A charitable organization trying to raise money for a seniors’ home in Saint John is asking federal Liberal Leader Justin Trudeau to please send back the $20,000 it paid him for a fundraising event that flopped.
The Grace Foundation paid Trudeau $20,000 in speaking fees last year as it launched a campaign to raise badly needed funds for the elderly residents of the Church of St. John and St. Stephen Home Inc. in the Port City.
Foundation treasurer Neil Hossack said in an interview Thursday the organization felt it had to try something bold to kick off the campaign to raise $300,000 for new furniture for the home.
“We went down an avenue that wasn’t typical for us, but we thought, ‘We can’t do this through bake sales,’?” Hossack said in an interview.
“We have to raise big money. So we decided to try a speaker event. To be honest, we made a mistake. We don’t hold him (Trudeau) responsible. The event was not successful. We lost money.”
The organization lost $21,000 on the Trudeau speech last June.
However, since the event, Hossack said Trudeau has been criticized for billing charitable foundations like the Grace for speaking engagements.
In the name of transparency, Trudeau acknowledged several months ago that he collected about $277,000 in speaking fees as an MP, much of it coming from publicly funded institutions like school boards and charities.
He was immediately condemned by politicians in other political parties who said that while Trudeau was not breaking any Parliamentary rules, the practice was ethically questionable.
For instance, NDP MP Charlie Angus said that while he would accept sandwiches and a pint of beer from a group that invited him to speak, he wouldn’t charge fees.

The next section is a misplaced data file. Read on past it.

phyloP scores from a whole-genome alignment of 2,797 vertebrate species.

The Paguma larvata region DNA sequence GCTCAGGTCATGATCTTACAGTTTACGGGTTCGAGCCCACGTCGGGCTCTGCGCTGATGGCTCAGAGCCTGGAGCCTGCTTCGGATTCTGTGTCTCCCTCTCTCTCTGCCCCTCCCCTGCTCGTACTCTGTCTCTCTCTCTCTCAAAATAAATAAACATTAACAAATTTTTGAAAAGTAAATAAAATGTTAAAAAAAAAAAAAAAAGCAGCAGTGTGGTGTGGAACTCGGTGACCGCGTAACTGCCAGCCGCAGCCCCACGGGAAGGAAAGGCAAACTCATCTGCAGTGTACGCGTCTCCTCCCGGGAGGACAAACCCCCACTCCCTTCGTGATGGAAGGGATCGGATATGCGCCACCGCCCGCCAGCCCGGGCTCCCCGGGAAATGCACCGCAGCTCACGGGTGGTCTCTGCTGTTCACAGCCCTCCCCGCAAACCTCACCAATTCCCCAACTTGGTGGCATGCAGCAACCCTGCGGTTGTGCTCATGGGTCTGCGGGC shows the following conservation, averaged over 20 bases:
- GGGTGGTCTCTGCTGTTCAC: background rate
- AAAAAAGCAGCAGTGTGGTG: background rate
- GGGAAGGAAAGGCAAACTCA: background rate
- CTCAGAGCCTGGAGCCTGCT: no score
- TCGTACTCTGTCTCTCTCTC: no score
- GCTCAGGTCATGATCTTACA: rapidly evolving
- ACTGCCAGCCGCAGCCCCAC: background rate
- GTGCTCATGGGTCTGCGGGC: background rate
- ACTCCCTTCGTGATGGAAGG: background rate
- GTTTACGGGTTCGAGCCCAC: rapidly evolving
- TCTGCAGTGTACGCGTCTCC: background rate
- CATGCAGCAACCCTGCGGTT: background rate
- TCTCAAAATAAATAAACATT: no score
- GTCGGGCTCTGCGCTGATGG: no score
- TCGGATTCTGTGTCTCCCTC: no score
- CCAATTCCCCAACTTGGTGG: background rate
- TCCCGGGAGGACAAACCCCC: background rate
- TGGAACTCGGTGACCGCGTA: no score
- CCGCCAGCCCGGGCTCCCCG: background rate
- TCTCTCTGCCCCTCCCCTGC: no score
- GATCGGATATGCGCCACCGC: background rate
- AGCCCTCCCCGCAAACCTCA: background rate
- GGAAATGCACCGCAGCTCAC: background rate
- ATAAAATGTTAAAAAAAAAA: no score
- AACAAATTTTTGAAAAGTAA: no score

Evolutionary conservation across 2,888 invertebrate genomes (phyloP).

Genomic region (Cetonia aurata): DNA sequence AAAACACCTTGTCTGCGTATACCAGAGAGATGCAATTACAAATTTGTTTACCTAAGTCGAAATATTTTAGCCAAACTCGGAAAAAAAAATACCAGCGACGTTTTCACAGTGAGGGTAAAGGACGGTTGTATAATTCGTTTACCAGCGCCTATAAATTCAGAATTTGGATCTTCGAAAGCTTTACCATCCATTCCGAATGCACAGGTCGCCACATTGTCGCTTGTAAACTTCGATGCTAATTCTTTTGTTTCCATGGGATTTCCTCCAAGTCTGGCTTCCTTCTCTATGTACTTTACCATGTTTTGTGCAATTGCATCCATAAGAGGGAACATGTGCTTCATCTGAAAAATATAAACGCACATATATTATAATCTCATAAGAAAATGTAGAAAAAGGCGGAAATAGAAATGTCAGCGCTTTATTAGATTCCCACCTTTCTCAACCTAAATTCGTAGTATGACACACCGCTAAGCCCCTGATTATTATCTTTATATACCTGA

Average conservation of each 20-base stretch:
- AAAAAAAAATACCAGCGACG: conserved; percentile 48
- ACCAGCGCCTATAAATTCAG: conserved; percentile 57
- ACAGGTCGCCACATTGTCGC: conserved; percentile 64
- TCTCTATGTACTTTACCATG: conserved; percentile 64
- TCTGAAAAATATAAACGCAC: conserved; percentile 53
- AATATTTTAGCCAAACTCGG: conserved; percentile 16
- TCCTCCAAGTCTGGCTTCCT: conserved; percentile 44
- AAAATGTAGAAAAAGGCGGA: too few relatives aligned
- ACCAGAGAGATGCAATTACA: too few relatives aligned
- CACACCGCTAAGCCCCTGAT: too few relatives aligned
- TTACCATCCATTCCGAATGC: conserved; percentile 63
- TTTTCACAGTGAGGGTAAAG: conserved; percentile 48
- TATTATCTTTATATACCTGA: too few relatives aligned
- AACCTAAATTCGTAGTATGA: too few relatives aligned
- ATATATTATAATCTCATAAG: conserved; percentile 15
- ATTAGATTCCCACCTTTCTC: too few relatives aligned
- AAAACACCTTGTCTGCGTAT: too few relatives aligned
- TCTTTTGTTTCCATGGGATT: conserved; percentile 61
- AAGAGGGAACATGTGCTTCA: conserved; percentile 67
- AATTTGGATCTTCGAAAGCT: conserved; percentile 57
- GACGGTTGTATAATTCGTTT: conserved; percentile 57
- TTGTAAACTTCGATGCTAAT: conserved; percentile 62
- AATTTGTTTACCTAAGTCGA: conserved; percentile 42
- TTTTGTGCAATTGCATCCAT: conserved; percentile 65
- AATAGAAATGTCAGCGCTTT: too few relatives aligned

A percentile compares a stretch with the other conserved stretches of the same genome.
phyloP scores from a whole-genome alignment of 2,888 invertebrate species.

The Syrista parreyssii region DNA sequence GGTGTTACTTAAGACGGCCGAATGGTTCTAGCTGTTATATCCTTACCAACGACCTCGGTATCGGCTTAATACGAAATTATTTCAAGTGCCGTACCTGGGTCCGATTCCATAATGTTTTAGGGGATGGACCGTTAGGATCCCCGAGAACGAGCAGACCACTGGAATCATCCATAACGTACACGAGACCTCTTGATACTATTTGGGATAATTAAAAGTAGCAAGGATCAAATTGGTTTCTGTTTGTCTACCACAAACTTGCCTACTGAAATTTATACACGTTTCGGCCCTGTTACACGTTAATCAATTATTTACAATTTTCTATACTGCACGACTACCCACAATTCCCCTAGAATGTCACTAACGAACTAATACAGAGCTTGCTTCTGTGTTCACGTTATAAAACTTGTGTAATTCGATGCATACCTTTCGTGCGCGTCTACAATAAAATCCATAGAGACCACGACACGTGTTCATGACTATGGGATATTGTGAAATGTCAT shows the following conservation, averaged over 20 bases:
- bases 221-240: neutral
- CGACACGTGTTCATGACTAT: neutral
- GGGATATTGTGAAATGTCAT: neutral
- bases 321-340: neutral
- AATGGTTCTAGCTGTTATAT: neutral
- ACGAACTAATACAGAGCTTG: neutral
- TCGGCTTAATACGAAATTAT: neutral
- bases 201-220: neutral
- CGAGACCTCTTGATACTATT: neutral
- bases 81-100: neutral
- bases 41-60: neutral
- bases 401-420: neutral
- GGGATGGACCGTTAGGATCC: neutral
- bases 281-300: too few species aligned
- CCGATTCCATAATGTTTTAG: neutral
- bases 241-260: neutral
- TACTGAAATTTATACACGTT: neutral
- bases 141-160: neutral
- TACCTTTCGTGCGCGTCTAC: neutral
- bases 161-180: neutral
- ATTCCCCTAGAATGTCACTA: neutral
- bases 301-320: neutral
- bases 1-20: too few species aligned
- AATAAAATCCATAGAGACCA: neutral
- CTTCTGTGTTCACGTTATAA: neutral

“I speak at numerous events,” Angus said. “I believe it’s part of my job as an MP.”
Given the criticism of the speaking fees, the Grace Foundation wrote Trudeau in March, asking him to send back the $20,000.
“A refund of the fees charged for your speaking engagement to the Grace Foundation would meet our needs and would provide a positive public impression,” states the March 6 letter, obtained by the Telegraph-Journal.
Hossak said Trudeau has yet to reply to the letter. Trudeau’s office did not respond to requests for comment.
In an email response to the Grace Foundation dated April 9, the Speaker’s Spotlight organization, which helped arrange Trudeau’s appearance, said it was “confused” by the request for a refund because there was no complaint at the time of the speech.
It said it was sorry the event was not a success and wished the Grace Foundation “all the best in the future.”
Rodney Weston, the Conservative MP for Saint John, said Trudeau should do the right thing, help the seniors in the home and send the money back to the foundation.
“His speaking fees were $20,000, and the organization lost $21,000,” Weston said in an interview.
“I just think we should look at the simple fact that this is an organization trying to do good things for people in need. They went out on the edge to try to raise some funds. Obviously, from a contractual standpoint, I’m sure Mr. Trudeau is in a very good position. But from the standpoint of compassion, he is in a tough spot.”
The issue of Trudeau’s speaking fees prompted the national polling firm, Forum Research, to survey Canadians on the subject. More than half of the 1,755 Canadians surveyed, 57 per cent, thought Trudeau should return the speaking fees he earned from non-profit organizations.
© 2013 The Daily Gleaner (Fredericton)
This piece was fist published by The Canadian Progressive on Jun 16 2013 under the title “Trudeau Should Return Charity’s $20,000 Speaking Fee.” It’s republished here with permission